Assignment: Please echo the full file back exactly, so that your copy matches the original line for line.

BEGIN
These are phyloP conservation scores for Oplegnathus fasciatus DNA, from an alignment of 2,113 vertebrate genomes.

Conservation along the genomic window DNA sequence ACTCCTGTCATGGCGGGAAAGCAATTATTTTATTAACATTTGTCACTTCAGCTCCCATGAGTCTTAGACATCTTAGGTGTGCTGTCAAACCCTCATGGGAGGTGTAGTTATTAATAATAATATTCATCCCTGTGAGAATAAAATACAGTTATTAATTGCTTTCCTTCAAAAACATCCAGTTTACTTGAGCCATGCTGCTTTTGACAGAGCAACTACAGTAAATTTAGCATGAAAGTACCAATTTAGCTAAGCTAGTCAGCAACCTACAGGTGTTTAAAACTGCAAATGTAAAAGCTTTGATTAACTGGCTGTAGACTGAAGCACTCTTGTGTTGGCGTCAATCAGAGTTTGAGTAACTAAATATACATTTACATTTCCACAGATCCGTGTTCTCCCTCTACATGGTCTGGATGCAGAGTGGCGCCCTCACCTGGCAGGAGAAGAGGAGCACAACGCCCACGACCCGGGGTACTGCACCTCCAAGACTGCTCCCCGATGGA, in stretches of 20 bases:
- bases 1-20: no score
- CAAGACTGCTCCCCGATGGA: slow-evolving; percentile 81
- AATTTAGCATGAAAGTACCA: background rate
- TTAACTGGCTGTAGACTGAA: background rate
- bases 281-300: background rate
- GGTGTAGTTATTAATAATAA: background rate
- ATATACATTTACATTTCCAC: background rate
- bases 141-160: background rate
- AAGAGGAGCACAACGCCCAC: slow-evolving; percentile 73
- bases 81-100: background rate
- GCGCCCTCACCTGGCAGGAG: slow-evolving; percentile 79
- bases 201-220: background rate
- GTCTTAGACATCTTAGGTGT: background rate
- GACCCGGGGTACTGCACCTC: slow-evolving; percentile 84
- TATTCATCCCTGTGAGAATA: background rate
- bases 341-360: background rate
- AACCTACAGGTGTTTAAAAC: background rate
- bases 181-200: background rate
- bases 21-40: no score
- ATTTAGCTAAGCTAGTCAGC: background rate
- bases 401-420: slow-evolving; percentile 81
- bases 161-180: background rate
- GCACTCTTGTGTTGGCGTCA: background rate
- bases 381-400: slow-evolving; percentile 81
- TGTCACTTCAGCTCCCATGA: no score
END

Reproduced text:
These are phyloP conservation scores for Oplegnathus fasciatus DNA, from an alignment of 2,113 vertebrate genomes.

Conservation along the genomic window DNA sequence ACTCCTGTCATGGCGGGAAAGCAATTATTTTATTAACATTTGTCACTTCAGCTCCCATGAGTCTTAGACATCTTAGGTGTGCTGTCAAACCCTCATGGGAGGTGTAGTTATTAATAATAATATTCATCCCTGTGAGAATAAAATACAGTTATTAATTGCTTTCCTTCAAAAACATCCAGTTTACTTGAGCCATGCTGCTTTTGACAGAGCAACTACAGTAAATTTAGCATGAAAGTACCAATTTAGCTAAGCTAGTCAGCAACCTACAGGTGTTTAAAACTGCAAATGTAAAAGCTTTGATTAACTGGCTGTAGACTGAAGCACTCTTGTGTTGGCGTCAATCAGAGTTTGAGTAACTAAATATACATTTACATTTCCACAGATCCGTGTTCTCCCTCTACATGGTCTGGATGCAGAGTGGCGCCCTCACCTGGCAGGAGAAGAGGAGCACAACGCCCACGACCCGGGGTACTGCACCTCCAAGACTGCTCCCCGATGGA, in stretches of 20 bases:
- bases 1-20: no score
- CAAGACTGCTCCCCGATGGA: slow-evolving; percentile 81
- AATTTAGCATGAAAGTACCA: background rate
- TTAACTGGCTGTAGACTGAA: background rate
- bases 281-300: background rate
- GGTGTAGTTATTAATAATAA: background rate
- ATATACATTTACATTTCCAC: background rate
- bases 141-160: background rate
- AAGAGGAGCACAACGCCCAC: slow-evolving; percentile 73
- bases 81-100: background rate
- GCGCCCTCACCTGGCAGGAG: slow-evolving; percentile 79
- bases 201-220: background rate
- GTCTTAGACATCTTAGGTGT: background rate
- GACCCGGGGTACTGCACCTC: slow-evolving; percentile 84
- TATTCATCCCTGTGAGAATA: background rate
- bases 341-360: background rate
- AACCTACAGGTGTTTAAAAC: background rate
- bases 181-200: background rate
- bases 21-40: no score
- ATTTAGCTAAGCTAGTCAGC: background rate
- bases 401-420: slow-evolving; percentile 81
- bases 161-180: background rate
- GCACTCTTGTGTTGGCGTCA: background rate
- bases 381-400: slow-evolving; percentile 81
- TGTCACTTCAGCTCCCATGA: no score